Thursday, October 23, 2008

Indies Preview Review for December Part 2 of 3

Onto Part 2 where I (Jim) become more philosophical as opposed to cranky.

Complete Just a Pilgrim HC by Garth Ennis Art by Carlos Ezquerra
Collected in hardcover for the first time ever, the Complete Just a Pilgrim Hardcover features the signature anti-hero as created by writer Garth Ennis and Carlos Ezquerra! Return to Ennis' hopeless, yet fascinating, post apocalyptic world brilliantly illustrated by artist Carlos Ezquerra!Featuring both the original mini-series and the sequel ("Garden of Eden") mini-series together in one hardcover collection, this volume also contains a complete cover gallery featuring the work of Tim Bradstreet, JG Jones, Glenn Fabry, and many more!
Pages: 240, 7x10, FC, $29.99
Lee: This was a very good series from back in the 90’s. It’s Ennis so it’s very violent but it’s not crude like The Boys. I’m surprised that this was chosen to be collected in a hc but I’ll get it.
Jim: I’m not surprised. Dynamite has been courting Ennis very, very hard. I think they see in Ennis the chance to build their company up around him and since their best selling title is by Ennis (the Boys) no reason to not try and do it. It feels like the Avatar strategy where they tied their wagon to Ellis. It was some odd and violent material, but as with most anything Ennis does, it was well written.

Comics for Idiots: Blecky Yuckerella GN by Johnny Ryan
AMERICA'S STUPIDEST SECOND-GRADER IS BACK! Sure, she's smelly and gross, but she's got a heart of gold! This is the third collection of Johnny Ryan's weekly comic strip, Blecky Yuckerella, as seen in the pages of the Vice magazine and elsewhere. Blecky is a four-panel gag strip in the tradition of Underworld, Maakies, and Nancy, but with much more generous portions of bodily fluids and toilet humor. Blecky Yuckerella is the ugliest girl in the second grade, and the only one with three-day stubble. The strip's cast of characters also includes Blecky's Aunt Jiggles, her best friend Wedgie, Insanio the Cat, and many other absurdist goofballs, like Rich Bucksley (millionaire and "high class idiot"), Unitard (the last retarded unicorn), the pregnant babies ("we're guaranteed to blow your mind!"), and Quasimodo Rose (the hunchback porn star). This book collects over 100 strips for the first time, and his unmistakable blend of politically incorrect gags and social satire is as sharp as ever. Visit Ryan here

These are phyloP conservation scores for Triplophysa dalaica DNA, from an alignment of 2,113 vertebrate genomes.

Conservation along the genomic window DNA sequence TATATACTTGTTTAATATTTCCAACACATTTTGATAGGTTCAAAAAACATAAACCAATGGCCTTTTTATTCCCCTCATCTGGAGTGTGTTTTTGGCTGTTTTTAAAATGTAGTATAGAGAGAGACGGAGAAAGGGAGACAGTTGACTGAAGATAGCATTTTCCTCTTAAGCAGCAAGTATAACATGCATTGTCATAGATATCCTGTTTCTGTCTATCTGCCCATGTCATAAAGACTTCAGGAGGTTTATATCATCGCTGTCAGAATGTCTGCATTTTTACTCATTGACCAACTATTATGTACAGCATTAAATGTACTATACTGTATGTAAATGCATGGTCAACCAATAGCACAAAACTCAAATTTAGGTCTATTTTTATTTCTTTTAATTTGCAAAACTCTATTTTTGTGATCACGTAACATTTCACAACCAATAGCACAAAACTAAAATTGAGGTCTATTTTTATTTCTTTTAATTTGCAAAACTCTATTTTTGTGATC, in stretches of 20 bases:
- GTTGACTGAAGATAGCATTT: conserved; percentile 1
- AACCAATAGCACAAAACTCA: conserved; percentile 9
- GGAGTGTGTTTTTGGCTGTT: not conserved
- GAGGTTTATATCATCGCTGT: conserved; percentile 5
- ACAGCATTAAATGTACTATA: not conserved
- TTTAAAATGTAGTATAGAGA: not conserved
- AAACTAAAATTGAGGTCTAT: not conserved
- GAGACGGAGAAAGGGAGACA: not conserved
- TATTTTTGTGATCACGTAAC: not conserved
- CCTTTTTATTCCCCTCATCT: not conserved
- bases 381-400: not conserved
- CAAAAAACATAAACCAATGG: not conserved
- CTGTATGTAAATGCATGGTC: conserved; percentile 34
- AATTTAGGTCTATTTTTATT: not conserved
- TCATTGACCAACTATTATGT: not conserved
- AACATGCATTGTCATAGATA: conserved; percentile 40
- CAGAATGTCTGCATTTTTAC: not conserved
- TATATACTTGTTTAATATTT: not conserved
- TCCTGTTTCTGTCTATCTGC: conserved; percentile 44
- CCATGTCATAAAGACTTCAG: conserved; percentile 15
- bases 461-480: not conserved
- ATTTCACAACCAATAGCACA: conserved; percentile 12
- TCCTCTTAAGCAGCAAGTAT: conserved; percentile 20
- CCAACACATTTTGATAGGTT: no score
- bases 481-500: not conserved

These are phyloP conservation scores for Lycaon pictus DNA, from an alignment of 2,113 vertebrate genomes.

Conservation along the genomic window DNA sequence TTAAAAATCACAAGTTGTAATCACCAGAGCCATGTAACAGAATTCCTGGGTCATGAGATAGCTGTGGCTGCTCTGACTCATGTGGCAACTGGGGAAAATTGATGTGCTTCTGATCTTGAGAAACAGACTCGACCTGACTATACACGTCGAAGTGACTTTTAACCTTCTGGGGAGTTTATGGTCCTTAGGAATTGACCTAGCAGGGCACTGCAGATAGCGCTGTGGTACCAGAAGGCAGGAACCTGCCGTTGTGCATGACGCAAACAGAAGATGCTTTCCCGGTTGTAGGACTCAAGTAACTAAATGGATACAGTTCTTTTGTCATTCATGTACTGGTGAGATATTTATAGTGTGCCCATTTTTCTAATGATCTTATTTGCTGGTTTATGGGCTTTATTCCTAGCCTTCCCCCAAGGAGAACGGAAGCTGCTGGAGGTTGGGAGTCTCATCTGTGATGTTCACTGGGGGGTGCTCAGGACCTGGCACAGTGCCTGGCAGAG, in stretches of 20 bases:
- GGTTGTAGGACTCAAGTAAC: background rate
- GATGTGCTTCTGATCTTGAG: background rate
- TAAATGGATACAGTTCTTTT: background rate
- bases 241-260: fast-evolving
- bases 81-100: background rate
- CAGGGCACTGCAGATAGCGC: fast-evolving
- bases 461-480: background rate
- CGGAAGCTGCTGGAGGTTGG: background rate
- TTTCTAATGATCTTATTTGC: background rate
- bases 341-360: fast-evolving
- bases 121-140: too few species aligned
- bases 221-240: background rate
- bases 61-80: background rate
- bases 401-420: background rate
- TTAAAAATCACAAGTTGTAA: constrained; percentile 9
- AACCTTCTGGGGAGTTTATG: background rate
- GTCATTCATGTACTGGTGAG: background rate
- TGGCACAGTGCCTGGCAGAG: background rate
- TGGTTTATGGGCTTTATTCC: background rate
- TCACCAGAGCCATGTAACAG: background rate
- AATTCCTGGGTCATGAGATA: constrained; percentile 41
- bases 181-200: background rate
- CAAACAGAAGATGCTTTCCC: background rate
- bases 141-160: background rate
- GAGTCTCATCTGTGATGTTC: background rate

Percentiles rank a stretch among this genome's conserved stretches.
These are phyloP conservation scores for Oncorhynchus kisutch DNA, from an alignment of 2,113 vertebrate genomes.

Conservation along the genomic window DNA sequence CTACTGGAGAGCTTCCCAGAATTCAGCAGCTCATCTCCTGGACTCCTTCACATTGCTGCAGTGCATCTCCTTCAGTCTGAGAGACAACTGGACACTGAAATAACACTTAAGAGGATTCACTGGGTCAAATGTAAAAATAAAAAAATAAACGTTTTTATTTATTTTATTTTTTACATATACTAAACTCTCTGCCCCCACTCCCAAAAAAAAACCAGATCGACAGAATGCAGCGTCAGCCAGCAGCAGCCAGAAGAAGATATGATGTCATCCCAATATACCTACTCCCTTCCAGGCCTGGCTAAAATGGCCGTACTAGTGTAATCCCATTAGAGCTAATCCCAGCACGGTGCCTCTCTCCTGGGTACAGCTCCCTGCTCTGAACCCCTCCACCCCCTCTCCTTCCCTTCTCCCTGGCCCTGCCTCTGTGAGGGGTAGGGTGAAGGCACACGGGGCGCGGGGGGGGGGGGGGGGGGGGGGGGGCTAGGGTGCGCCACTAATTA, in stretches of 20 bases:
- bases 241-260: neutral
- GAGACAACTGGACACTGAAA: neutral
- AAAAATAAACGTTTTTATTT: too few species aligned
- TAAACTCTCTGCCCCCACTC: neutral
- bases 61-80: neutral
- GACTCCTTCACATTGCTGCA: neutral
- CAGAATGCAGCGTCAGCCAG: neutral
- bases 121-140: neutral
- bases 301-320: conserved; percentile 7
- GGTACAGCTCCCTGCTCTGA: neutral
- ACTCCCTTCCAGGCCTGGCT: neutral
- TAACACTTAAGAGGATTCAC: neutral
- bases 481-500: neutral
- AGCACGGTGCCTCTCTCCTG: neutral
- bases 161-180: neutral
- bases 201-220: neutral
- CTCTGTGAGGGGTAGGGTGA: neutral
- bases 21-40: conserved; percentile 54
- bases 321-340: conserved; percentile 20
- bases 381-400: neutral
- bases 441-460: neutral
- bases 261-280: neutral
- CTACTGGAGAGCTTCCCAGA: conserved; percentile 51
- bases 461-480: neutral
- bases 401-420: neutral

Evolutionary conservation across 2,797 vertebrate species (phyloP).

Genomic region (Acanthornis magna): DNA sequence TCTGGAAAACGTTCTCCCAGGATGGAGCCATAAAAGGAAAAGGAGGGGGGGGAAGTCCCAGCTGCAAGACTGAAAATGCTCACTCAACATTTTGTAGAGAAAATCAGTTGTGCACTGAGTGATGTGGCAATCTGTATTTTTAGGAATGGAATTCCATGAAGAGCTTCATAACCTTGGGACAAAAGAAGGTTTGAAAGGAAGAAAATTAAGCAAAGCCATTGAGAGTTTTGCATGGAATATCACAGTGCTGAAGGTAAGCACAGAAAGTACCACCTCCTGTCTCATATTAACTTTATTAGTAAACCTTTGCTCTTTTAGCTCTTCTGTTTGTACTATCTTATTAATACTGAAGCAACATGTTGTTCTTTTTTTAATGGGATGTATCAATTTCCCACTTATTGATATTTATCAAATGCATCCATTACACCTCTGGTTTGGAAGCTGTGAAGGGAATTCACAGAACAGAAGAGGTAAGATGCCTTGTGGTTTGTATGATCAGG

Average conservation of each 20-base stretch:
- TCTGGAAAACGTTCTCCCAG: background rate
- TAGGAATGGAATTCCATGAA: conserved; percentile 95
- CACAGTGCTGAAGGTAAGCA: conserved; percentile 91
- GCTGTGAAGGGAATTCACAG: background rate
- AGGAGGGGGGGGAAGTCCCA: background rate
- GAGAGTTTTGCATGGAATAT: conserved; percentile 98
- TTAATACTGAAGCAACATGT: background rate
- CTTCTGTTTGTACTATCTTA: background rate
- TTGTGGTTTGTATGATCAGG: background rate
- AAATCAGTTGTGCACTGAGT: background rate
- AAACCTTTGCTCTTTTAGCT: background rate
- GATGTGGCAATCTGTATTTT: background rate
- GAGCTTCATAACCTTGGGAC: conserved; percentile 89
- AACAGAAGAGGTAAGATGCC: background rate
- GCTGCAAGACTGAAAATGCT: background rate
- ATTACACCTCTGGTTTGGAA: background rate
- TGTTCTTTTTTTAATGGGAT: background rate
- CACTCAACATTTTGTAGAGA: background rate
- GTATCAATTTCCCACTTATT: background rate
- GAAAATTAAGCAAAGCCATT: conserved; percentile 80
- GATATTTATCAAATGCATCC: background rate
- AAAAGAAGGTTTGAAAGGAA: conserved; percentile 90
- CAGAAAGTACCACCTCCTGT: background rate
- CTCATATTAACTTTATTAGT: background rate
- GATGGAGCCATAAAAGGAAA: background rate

Pages: 104, 6 1/2 x 8 ½, SC, $11.99
Lee: Honestly, I picked this for the title. But, it accurately describes Johnny Ryan’s foul mouthed, crude creations. Some of the material is very funny. Some of the material is just plain offensive. If you like your comics to challenge your sensibilities then this is a good start.
Jim: A lot of really stupid and crude humor.

Walt Disney Treasures Vol. 03: Mickey Mouse in Death Valley SC by Floyd Gottfredson, Romano Scarpa, Walt Disney & Win Smith
This print companion series to Disney's famous DVDs celebrates milestones in Disney comics history. This time, it's Mickey Mouse's 80th anniversary, and we celebrate this milestone with two epic-length adventure stories! In 1930's Mickey Mouse in Death Valley, the first-ever tale by famous Mouse Man Floyd Gottfredson, a Wild West treasure trek turns grim when Pegleg Pete forces our hero to become a vigilante. Then in 1960's much-requested, new-to-North America Chirikawa Necklace, the hunt for priceless jewelry ensnares Pete, Mickey - and snarky gun moll Trudy Van Tubb! Editorial features and long-lost behind-the-scenes art round out Gemstone's birthday book in style.
Pages: 168, 7x10, SC, FC, $16.99
Lee: Vols 01 & 02 of these collections were great. I’ve really, really enjoyed them. I’m preferential to Gottfredson 1930’s Mickey (some of the best ever) but the other stories have been really good too. It’s amazing how timeless this material really is.
Jim: OMG. Stop with the Mickey Mouse stuff. People who are fans of this stuff are relentless. As you may have guessed I’m not a huge fan of this material.

Donald Goines: Daddy Cool GN by Donald Goines, Don Glut & Alfredo Alcala
Larry Jackson, better known as Daddy Cool, is a ruthlessly efficient black hit man, equally effective with a gun or a knife in nailing his prey. The only thing that can melt his icy heart is his love for his teenage daughter Janet. But when the smooth talking youngblood pimp Ronald lures her into his stable, Daddy Cool must go into action with a fearsome vengeance. Adapted by Don Glut and Alfredo Alcala, this classic story of hard-boiled crime fiction set in the urban wasteland is brought back into print. Read about Goines here
Pages: 224, 5x7, SC, B&W, $9.95
Lee: Now this is crime fiction! I read about Goines and determined that this was for me. It sounds so raw and so real that I can’t wait to read it. It doesn’t hurt that Alcala is an outstanding artist so I already know the art will be good.
Jim: It sounds raw and “real” enough, but I would still want to read a preview before jumping on this bandwagon. Just because the writer was in the prison system doesn’t mean he didn’t embellish his stories.

Thieves & Kings: Apprentices Vol. 01 GN by Mark Oakley